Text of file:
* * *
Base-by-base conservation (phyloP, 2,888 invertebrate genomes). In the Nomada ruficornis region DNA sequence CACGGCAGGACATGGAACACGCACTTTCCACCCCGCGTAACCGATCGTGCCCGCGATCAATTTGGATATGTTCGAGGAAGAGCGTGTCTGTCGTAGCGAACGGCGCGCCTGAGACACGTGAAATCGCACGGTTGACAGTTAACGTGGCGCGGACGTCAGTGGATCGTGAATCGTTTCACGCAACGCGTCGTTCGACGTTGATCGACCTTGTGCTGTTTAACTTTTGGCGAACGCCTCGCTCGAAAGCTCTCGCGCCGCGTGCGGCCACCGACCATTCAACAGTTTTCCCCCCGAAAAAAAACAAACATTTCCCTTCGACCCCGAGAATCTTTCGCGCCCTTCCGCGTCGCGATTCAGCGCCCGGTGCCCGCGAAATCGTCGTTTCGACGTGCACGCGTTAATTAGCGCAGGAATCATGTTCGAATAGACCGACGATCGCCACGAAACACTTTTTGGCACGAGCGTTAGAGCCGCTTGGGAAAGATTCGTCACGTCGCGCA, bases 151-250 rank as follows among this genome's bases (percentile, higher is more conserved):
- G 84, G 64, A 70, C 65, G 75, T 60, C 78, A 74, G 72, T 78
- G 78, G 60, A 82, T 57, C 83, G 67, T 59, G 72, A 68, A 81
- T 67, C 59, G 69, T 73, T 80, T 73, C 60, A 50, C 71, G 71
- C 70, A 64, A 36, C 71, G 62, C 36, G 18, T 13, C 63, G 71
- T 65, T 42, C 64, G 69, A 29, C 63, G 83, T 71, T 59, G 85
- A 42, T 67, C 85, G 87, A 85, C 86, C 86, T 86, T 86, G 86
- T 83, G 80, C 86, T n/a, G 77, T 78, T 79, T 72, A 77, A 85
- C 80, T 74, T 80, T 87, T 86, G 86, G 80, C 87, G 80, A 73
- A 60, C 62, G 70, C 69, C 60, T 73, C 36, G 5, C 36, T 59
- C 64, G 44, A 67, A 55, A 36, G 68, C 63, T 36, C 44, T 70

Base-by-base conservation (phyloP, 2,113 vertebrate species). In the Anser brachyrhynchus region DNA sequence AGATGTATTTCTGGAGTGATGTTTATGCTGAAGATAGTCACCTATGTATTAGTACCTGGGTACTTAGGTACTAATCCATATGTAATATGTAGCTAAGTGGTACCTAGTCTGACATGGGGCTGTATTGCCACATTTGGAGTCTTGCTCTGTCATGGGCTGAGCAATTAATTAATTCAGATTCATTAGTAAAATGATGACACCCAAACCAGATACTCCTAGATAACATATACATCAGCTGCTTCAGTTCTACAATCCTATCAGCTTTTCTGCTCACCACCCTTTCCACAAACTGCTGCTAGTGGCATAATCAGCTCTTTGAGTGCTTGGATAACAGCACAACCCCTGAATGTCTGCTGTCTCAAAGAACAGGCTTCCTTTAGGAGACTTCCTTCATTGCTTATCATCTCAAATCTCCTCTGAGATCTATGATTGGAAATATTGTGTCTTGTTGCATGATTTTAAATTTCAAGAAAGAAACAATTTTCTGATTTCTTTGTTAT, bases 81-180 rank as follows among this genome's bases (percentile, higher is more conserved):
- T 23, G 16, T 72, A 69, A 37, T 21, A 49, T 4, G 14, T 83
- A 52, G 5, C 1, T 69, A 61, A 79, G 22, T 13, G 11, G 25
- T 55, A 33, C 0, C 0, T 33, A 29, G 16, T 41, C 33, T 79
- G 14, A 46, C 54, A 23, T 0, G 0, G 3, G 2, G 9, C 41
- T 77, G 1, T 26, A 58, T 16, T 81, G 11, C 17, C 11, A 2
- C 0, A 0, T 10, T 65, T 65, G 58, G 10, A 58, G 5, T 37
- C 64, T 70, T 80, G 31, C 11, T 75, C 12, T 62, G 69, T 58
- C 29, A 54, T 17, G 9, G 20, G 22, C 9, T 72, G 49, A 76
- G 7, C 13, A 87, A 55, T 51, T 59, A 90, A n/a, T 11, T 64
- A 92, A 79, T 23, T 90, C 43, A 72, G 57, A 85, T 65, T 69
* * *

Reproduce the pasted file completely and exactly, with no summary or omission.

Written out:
Base-by-base conservation (phyloP, 2,888 invertebrate genomes). In the Nomada ruficornis region DNA sequence CACGGCAGGACATGGAACACGCACTTTCCACCCCGCGTAACCGATCGTGCCCGCGATCAATTTGGATATGTTCGAGGAAGAGCGTGTCTGTCGTAGCGAACGGCGCGCCTGAGACACGTGAAATCGCACGGTTGACAGTTAACGTGGCGCGGACGTCAGTGGATCGTGAATCGTTTCACGCAACGCGTCGTTCGACGTTGATCGACCTTGTGCTGTTTAACTTTTGGCGAACGCCTCGCTCGAAAGCTCTCGCGCCGCGTGCGGCCACCGACCATTCAACAGTTTTCCCCCCGAAAAAAAACAAACATTTCCCTTCGACCCCGAGAATCTTTCGCGCCCTTCCGCGTCGCGATTCAGCGCCCGGTGCCCGCGAAATCGTCGTTTCGACGTGCACGCGTTAATTAGCGCAGGAATCATGTTCGAATAGACCGACGATCGCCACGAAACACTTTTTGGCACGAGCGTTAGAGCCGCTTGGGAAAGATTCGTCACGTCGCGCA, bases 151-250 rank as follows among this genome's bases (percentile, higher is more conserved):
- G 84, G 64, A 70, C 65, G 75, T 60, C 78, A 74, G 72, T 78
- G 78, G 60, A 82, T 57, C 83, G 67, T 59, G 72, A 68, A 81
- T 67, C 59, G 69, T 73, T 80, T 73, C 60, A 50, C 71, G 71
- C 70, A 64, A 36, C 71, G 62, C 36, G 18, T 13, C 63, G 71
- T 65, T 42, C 64, G 69, A 29, C 63, G 83, T 71, T 59, G 85
- A 42, T 67, C 85, G 87, A 85, C 86, C 86, T 86, T 86, G 86
- T 83, G 80, C 86, T n/a, G 77, T 78, T 79, T 72, A 77, A 85
- C 80, T 74, T 80, T 87, T 86, G 86, G 80, C 87, G 80, A 73
- A 60, C 62, G 70, C 69, C 60, T 73, C 36, G 5, C 36, T 59
- C 64, G 44, A 67, A 55, A 36, G 68, C 63, T 36, C 44, T 70

Base-by-base conservation (phyloP, 2,113 vertebrate species). In the Anser brachyrhynchus region DNA sequence AGATGTATTTCTGGAGTGATGTTTATGCTGAAGATAGTCACCTATGTATTAGTACCTGGGTACTTAGGTACTAATCCATATGTAATATGTAGCTAAGTGGTACCTAGTCTGACATGGGGCTGTATTGCCACATTTGGAGTCTTGCTCTGTCATGGGCTGAGCAATTAATTAATTCAGATTCATTAGTAAAATGATGACACCCAAACCAGATACTCCTAGATAACATATACATCAGCTGCTTCAGTTCTACAATCCTATCAGCTTTTCTGCTCACCACCCTTTCCACAAACTGCTGCTAGTGGCATAATCAGCTCTTTGAGTGCTTGGATAACAGCACAACCCCTGAATGTCTGCTGTCTCAAAGAACAGGCTTCCTTTAGGAGACTTCCTTCATTGCTTATCATCTCAAATCTCCTCTGAGATCTATGATTGGAAATATTGTGTCTTGTTGCATGATTTTAAATTTCAAGAAAGAAACAATTTTCTGATTTCTTTGTTAT, bases 81-180 rank as follows among this genome's bases (percentile, higher is more conserved):
- T 23, G 16, T 72, A 69, A 37, T 21, A 49, T 4, G 14, T 83
- A 52, G 5, C 1, T 69, A 61, A 79, G 22, T 13, G 11, G 25
- T 55, A 33, C 0, C 0, T 33, A 29, G 16, T 41, C 33, T 79
- G 14, A 46, C 54, A 23, T 0, G 0, G 3, G 2, G 9, C 41
- T 77, G 1, T 26, A 58, T 16, T 81, G 11, C 17, C 11, A 2
- C 0, A 0, T 10, T 65, T 65, G 58, G 10, A 58, G 5, T 37
- C 64, T 70, T 80, G 31, C 11, T 75, C 12, T 62, G 69, T 58
- C 29, A 54, T 17, G 9, G 20, G 22, C 9, T 72, G 49, A 76
- G 7, C 13, A 87, A 55, T 51, T 59, A 90, A n/a, T 11, T 64
- A 92, A 79, T 23, T 90, C 43, A 72, G 57, A 85, T 65, T 69